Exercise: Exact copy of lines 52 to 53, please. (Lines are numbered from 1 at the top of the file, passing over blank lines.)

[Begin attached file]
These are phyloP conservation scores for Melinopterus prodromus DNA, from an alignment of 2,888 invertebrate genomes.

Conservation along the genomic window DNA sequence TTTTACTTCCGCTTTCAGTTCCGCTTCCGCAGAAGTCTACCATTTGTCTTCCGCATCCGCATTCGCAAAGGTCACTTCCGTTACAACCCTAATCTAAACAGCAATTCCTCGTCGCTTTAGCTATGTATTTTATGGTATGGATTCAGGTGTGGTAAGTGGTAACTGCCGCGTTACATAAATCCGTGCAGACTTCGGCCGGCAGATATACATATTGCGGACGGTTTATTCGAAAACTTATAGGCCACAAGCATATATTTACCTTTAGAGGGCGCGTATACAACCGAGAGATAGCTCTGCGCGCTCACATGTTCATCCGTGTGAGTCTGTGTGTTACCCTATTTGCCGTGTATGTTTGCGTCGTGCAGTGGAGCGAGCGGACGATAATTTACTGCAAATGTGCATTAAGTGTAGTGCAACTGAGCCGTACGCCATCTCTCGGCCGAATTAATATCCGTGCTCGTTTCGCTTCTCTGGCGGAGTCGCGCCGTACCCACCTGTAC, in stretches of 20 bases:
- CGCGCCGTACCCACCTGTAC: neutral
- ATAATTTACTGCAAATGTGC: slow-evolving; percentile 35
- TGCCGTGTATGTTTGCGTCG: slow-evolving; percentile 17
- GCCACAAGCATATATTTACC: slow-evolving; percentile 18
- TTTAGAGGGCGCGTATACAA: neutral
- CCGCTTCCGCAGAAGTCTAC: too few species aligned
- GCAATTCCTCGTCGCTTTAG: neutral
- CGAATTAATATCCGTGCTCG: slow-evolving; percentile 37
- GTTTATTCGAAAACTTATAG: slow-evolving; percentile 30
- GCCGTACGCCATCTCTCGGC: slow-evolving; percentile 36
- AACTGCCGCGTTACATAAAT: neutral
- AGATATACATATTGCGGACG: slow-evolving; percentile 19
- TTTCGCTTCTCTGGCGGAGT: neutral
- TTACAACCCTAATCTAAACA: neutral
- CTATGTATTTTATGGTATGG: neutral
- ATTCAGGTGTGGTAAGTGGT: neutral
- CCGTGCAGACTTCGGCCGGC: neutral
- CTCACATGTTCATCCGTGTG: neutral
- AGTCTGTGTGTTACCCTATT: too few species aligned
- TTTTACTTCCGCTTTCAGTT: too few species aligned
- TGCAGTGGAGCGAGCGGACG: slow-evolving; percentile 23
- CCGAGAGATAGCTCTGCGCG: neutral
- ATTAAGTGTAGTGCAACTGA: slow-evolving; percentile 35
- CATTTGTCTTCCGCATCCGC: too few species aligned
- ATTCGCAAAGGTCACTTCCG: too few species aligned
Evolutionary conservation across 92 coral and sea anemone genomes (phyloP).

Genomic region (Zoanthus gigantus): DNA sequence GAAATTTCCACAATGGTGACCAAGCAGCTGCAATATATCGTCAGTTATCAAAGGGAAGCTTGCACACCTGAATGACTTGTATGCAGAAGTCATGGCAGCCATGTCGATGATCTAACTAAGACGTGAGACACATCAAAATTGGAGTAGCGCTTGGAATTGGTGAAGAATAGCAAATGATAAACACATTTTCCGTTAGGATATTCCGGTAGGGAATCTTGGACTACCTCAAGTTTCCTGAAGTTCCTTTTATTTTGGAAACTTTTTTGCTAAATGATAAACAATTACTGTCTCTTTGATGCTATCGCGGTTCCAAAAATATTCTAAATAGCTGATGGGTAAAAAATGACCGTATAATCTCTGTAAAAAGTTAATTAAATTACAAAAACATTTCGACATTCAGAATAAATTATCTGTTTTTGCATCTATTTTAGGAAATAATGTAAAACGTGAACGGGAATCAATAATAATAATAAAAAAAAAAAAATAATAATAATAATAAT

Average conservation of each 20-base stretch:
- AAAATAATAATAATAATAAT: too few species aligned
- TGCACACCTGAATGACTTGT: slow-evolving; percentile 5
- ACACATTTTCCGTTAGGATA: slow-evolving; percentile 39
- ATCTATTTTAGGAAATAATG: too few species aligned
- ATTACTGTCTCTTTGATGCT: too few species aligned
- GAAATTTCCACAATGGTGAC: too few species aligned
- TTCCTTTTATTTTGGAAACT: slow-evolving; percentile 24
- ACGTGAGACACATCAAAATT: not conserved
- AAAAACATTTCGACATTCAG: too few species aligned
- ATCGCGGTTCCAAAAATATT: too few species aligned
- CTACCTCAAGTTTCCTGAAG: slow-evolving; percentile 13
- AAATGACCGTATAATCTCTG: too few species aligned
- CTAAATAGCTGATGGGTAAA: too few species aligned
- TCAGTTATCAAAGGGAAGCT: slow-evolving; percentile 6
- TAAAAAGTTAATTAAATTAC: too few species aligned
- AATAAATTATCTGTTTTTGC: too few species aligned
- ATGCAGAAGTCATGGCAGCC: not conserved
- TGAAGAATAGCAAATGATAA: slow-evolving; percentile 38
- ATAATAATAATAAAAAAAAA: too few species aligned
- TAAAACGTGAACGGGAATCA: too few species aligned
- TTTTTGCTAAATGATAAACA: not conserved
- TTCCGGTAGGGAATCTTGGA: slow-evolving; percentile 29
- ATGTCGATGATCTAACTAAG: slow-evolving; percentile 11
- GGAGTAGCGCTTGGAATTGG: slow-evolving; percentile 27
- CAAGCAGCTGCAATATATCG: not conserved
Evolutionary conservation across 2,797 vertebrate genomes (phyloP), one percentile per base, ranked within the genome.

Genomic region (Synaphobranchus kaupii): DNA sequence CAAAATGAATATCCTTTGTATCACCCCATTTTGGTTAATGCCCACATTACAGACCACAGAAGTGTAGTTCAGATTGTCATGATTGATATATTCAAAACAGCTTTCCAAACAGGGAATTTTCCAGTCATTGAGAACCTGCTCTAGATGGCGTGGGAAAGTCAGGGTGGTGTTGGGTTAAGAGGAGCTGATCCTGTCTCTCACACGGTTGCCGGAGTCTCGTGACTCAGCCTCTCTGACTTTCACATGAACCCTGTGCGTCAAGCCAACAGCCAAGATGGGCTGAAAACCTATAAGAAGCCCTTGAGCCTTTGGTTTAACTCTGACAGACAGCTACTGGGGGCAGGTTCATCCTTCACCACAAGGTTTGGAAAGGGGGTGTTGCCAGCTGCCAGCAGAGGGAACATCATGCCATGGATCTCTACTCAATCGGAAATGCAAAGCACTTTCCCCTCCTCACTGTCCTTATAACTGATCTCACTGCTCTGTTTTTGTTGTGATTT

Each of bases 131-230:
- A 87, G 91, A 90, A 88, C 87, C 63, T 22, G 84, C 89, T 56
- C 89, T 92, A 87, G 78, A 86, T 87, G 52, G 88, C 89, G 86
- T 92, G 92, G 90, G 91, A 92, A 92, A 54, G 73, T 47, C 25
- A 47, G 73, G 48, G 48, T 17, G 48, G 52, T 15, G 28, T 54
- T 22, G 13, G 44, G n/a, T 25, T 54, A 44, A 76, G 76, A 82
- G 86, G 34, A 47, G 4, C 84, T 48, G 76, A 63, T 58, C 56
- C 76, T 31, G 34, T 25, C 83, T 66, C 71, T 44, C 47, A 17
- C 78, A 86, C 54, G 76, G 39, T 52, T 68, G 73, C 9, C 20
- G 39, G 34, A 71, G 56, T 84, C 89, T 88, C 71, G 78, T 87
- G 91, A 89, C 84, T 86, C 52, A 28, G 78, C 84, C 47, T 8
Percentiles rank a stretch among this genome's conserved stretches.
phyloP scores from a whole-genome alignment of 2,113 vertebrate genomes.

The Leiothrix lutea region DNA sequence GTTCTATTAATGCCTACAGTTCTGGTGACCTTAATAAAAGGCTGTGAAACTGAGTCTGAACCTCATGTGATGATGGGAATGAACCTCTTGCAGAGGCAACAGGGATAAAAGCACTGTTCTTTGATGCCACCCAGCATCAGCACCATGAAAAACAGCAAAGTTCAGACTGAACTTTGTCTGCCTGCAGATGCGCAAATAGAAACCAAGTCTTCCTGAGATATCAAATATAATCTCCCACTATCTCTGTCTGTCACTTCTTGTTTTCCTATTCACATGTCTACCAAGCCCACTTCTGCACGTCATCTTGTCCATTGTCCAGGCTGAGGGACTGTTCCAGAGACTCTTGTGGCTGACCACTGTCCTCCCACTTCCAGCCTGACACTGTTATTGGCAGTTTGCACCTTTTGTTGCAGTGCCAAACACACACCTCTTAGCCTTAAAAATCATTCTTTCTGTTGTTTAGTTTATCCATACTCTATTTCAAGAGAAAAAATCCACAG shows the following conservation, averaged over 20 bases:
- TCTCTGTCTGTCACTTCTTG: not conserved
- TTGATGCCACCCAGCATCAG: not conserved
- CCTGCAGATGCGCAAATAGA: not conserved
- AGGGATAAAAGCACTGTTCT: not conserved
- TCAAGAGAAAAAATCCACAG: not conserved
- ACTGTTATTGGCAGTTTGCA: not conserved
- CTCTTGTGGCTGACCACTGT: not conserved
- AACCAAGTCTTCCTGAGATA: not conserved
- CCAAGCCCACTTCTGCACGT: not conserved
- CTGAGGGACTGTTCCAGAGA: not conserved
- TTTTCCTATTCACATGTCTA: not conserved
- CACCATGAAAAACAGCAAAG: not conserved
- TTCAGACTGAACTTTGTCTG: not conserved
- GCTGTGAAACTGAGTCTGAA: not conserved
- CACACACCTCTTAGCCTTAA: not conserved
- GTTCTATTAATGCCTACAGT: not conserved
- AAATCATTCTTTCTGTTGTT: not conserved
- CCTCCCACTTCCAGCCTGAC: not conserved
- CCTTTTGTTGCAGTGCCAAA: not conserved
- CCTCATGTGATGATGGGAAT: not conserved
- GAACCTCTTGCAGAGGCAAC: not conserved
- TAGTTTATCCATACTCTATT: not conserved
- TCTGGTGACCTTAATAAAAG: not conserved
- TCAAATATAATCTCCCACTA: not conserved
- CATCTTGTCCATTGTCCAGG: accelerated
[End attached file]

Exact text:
- TTCCGGTAGGGAATCTTGGA: slow-evolving; percentile 29
- ATGTCGATGATCTAACTAAG: slow-evolving; percentile 11